Sea eggs being processed at Bath, St. John. (A.Husbands/BGIS)

For the first time since 2016, sea egg lovers can now enjoy this popular Bajan delicacy, with the ban being lifted on September 15.

And, as the season opened, sea egg lovers flocked to the island’s shores – some to dive and process, and others to purchase and sample the sea eggs that lay on the ocean floor, from as early as 6:00 a.m.

But, as excitement for the delicacy continues to build, experienced divers and processors are calling on officials at the Fisheries Division to revisit the open season for sea eggs.

Some persons involved in the industry believe that opening the season at this time may be a little too late as some sea eggs had started to “die off”.

However, Fisheries Biologist at the Fisheries Division, Christopher Parker, said this might not be the ideal thing to do.

During an interview with the Barbados Government Information Service at the Ermy Bourne Highway, he said that officially and legally, a close season for sea eggs was in place since 1879, and traditionally started from September 1.

Mr. Parker explained that the aim of the close season was to preserve the young sea eggs without disturbing them. “You don’t want to put all your eggs in one basket. You want some of the older ones to be out there, so if something happens to them you would still have that reserve,” Mr. Parker said.

Making reference to the difference in the size of sea eggs, Mr. Parker said the larger ones were between one to two years old, with the average life span being at least three years.

The different sizes of sea eggs. The larger ones are between one to two years old, and the average life span of the animal is at least three years. (A.Husbands/BGIS)

He added that what harvesters were seeing at present was multi-generational sea eggs, which meant they were now seeing multiple generations of the delicacy.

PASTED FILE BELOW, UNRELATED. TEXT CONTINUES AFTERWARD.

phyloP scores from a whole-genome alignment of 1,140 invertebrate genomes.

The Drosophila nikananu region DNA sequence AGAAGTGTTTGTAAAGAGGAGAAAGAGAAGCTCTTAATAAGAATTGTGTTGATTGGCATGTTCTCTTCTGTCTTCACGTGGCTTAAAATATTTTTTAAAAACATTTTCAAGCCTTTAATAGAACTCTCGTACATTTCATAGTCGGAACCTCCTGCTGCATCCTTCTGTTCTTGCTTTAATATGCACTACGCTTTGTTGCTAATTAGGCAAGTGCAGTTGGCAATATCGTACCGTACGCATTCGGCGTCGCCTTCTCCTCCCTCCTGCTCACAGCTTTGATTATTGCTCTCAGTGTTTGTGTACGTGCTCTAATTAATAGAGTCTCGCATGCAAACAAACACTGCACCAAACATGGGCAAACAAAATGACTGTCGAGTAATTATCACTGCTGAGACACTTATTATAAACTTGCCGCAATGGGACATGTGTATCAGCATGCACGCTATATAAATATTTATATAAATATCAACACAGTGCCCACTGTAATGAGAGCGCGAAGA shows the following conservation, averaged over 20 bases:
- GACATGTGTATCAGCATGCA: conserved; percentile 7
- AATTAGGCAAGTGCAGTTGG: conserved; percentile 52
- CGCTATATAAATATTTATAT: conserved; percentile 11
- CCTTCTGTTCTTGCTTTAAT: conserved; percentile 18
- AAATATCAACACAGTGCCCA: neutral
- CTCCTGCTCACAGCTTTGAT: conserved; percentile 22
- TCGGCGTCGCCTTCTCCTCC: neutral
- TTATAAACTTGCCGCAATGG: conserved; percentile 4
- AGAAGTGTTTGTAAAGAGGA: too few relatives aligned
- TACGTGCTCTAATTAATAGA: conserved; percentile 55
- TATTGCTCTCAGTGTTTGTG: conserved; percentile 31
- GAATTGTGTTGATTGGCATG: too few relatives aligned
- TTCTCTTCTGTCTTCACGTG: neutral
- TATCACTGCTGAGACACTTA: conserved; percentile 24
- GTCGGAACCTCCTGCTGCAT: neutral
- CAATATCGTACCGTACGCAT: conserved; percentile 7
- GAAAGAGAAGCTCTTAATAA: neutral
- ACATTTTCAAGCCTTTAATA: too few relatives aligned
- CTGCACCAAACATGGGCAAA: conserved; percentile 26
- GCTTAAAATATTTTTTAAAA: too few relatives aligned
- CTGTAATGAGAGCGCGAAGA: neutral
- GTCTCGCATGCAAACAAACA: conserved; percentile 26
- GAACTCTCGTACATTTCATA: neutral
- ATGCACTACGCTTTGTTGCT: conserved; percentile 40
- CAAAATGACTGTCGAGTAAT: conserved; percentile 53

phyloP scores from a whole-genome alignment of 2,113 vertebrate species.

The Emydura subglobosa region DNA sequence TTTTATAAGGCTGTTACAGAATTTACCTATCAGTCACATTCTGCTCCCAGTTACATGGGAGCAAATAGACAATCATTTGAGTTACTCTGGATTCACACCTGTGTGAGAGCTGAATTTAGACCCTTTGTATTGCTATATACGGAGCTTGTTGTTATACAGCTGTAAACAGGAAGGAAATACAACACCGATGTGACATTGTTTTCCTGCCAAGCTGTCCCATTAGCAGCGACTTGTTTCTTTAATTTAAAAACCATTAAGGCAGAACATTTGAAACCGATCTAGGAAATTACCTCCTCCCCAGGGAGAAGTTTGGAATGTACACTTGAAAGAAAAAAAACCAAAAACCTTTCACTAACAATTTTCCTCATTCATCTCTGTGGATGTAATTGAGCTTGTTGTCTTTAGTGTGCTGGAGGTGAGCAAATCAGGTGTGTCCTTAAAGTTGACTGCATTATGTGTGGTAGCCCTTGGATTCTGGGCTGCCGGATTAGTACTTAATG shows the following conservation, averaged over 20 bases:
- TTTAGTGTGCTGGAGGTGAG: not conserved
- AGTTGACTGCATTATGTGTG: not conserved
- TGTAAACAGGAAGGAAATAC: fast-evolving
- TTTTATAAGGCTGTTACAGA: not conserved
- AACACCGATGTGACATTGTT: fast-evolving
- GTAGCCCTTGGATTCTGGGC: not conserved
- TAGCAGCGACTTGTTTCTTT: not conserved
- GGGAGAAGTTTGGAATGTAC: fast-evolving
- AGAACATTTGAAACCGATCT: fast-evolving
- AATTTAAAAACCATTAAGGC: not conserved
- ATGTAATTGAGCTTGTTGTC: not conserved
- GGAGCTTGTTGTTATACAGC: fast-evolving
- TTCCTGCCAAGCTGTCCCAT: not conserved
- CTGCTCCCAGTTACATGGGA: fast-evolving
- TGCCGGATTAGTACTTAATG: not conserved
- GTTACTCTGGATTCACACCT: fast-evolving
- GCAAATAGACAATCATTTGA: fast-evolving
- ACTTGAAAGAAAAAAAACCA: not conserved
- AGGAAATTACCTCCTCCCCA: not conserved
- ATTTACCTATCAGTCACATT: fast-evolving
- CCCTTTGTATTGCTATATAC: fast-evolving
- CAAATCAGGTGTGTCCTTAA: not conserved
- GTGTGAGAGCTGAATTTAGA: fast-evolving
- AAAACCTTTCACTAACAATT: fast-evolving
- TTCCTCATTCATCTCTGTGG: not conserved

“It is not to say we are just protecting the young sea eggs and say ‘go for the older ones’…. All we want is to have some adult sea eggs left on the reefs, so you don’t have to rely on the real juveniles to take over.  It doesn’t matter if it is a one-year-old or two-year-olds,” he said.

Mr. Parker further noted that animals were more “robust” after reaching the adult stage than those in the earlier stages, which tended to die for various reasons.

The Fisheries Biologist pointed out that a sea egg went through a number of cycles during the peak spawning period.  Once that spawning period “levels off” and the activity is reduced, the nutritive tissue is present.

“That is what you want.  So, it is not that you want to go earlier to harvest; you want to let as much spawning occur as possible during the season, and around September/October, you would get into that state where that is over for a while.  So, the peak spawning season would be over,” he said.

He noted that spawning events usually occurred between April and August. “That is why it is a no-no to harvest them at that time,” he said.

Mr. Parker warned that harvesting sea eggs during a spawning event may result in harvesters ending up with nothing, and ultimately wasting the animal.

The sea egg ban was lifted on September 15, the first time since 2016. (A.Husbands/BGIS)

Processor Lisa Oliver-Bascombe said the demand for sea eggs was “great”.  “No matter how many divers or beakers out there, you will get your sea eggs sold.  It is a very good delicacy,” she said.

However, she said while the quantities were there, the quality of sea eggs being harvested was not 100 per cent because the season should have started earlier.

“The season should have started earlier than in this September month, so you would have a better sea egg,” Mrs. Oliver-Bascombe said.

And, she is calling on officials from the Fisheries Division to survey the season differently, and monitor when the sea eggs were “ready”, rather than going with the traditional September month.

This view was shared by diver for 35 years, Edmund Oliver, who noted that this year’s sea egg catch was between 60 to 80 per cent, as some had started to die off because they were old.

“They are out there, but they are no good,” he said, stating that he had seen some that had died.

Despite this concern, as harvesters reaped the delicacy from the seagrass bed, the processors were prepared with buckets of sea water for the sea eggs as they cleaned them.  They then discarded the empty shells by burying them deep in the sand to avoid anyone being stuck by their spines.

During the season, there will be a no harvest area.  It runs from Kendal Point in Atlantic Shores, Christ Church, to The Chair, which is south of Ragged Point, St. Philip, and sea egg divers are urged to adhere to this restriction.

The harvesting of sea eggs will come to an end on October 14.

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